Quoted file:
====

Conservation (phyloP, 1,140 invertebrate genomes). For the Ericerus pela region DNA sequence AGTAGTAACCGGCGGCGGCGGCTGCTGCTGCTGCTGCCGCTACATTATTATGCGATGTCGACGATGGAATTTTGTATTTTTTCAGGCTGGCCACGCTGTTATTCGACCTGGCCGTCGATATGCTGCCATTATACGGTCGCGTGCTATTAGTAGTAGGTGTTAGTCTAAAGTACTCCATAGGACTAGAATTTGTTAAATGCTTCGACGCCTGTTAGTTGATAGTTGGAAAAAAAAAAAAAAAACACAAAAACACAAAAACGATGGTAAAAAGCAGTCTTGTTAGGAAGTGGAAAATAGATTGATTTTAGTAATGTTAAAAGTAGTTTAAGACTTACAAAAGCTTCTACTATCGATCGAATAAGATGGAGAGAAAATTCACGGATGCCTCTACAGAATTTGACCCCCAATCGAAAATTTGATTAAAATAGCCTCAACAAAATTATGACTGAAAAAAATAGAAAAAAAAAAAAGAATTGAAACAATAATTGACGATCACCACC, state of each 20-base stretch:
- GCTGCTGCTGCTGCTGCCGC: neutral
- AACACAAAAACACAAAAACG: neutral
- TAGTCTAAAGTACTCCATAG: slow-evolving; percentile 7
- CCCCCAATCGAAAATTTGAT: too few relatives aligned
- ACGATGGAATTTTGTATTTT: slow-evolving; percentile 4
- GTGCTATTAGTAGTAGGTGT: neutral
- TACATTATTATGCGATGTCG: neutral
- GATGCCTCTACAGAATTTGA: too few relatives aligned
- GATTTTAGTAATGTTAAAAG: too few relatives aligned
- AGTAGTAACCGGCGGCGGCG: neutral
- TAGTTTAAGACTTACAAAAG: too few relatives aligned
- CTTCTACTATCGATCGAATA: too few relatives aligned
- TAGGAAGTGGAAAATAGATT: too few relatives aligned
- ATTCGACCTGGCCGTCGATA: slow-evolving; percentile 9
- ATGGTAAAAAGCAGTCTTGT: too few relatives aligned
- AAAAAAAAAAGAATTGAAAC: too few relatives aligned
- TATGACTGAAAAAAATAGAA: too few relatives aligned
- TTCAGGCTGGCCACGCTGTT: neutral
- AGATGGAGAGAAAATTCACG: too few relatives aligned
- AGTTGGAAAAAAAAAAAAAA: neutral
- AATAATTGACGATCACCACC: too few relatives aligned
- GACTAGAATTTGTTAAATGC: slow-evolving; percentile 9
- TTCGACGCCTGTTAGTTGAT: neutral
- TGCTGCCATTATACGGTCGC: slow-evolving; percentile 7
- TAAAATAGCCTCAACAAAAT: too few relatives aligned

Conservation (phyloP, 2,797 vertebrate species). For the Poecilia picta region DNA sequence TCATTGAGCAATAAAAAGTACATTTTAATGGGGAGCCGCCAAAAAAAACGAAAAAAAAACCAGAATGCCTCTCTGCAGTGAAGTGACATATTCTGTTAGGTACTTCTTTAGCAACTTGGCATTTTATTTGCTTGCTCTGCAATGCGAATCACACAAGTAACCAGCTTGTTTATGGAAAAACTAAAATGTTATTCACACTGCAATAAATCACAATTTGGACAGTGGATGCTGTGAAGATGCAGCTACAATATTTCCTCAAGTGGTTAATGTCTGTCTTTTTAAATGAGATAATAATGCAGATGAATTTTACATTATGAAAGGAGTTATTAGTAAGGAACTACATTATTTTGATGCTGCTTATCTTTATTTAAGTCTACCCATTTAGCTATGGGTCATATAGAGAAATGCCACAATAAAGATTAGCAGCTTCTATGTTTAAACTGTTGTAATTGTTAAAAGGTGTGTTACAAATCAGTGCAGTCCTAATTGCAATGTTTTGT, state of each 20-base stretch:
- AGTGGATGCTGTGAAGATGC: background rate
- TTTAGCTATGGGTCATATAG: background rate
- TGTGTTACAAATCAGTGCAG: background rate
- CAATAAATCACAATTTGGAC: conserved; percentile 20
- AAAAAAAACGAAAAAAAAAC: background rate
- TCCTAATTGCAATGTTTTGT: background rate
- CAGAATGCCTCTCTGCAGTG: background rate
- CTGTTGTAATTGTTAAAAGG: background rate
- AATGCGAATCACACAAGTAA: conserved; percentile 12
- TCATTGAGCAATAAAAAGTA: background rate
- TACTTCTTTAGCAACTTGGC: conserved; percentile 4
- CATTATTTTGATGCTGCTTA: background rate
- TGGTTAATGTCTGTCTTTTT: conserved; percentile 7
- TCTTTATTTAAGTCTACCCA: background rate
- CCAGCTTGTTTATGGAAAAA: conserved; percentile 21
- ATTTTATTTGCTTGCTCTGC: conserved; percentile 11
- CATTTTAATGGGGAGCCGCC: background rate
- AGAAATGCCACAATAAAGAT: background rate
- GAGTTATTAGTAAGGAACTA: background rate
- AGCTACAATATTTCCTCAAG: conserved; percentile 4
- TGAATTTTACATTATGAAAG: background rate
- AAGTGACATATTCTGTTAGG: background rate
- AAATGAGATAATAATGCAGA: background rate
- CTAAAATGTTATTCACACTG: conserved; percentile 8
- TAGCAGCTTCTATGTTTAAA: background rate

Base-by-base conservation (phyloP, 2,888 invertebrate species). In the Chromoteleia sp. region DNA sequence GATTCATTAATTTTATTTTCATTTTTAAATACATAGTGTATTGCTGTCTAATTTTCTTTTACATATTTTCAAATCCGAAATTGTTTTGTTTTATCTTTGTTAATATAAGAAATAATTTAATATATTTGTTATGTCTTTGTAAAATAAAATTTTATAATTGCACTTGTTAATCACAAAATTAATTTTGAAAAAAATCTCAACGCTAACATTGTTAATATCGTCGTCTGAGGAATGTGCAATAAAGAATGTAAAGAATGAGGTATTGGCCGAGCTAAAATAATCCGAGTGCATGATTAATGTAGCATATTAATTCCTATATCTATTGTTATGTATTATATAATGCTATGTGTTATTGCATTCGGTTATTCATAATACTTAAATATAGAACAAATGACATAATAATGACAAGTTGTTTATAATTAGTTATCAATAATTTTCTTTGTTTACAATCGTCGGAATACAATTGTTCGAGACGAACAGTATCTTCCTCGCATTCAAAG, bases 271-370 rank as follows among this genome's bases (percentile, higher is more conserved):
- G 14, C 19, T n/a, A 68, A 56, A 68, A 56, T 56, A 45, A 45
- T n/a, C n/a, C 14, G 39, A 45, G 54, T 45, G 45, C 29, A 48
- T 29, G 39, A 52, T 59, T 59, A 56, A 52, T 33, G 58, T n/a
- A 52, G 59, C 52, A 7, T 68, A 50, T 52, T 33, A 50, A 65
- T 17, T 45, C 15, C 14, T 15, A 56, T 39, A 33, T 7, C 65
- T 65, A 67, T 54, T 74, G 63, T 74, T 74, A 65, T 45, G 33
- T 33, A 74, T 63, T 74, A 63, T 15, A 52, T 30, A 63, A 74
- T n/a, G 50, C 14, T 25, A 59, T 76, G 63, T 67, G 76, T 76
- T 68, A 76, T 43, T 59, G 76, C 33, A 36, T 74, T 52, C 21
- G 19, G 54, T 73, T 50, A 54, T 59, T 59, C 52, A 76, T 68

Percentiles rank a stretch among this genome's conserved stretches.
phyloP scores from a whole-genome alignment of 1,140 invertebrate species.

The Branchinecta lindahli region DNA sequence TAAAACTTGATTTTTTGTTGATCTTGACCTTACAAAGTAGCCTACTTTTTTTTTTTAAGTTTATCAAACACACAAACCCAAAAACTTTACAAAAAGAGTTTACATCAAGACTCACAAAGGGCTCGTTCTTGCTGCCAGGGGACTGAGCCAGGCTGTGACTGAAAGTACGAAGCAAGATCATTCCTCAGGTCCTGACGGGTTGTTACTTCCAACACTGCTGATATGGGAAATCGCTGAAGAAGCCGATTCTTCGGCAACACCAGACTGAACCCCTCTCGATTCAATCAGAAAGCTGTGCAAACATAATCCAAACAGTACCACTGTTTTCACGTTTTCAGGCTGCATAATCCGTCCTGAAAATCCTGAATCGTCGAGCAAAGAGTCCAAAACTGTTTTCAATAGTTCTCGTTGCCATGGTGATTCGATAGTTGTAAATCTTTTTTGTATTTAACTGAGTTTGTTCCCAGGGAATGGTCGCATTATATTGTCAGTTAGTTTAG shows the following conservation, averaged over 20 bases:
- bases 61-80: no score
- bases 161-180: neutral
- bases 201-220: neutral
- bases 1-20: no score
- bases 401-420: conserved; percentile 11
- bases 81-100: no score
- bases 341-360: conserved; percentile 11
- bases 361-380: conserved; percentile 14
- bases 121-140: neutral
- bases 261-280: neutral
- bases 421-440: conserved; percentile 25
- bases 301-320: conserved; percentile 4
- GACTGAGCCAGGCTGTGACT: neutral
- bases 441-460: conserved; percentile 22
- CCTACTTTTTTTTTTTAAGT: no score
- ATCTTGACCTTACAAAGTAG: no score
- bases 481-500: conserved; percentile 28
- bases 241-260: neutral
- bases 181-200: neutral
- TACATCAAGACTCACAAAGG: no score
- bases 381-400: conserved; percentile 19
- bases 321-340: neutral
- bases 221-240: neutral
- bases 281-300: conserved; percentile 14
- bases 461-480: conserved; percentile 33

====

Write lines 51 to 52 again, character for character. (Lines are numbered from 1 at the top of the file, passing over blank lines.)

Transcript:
- CTAAAATGTTATTCACACTG: conserved; percentile 8
- TAGCAGCTTCTATGTTTAAA: background rate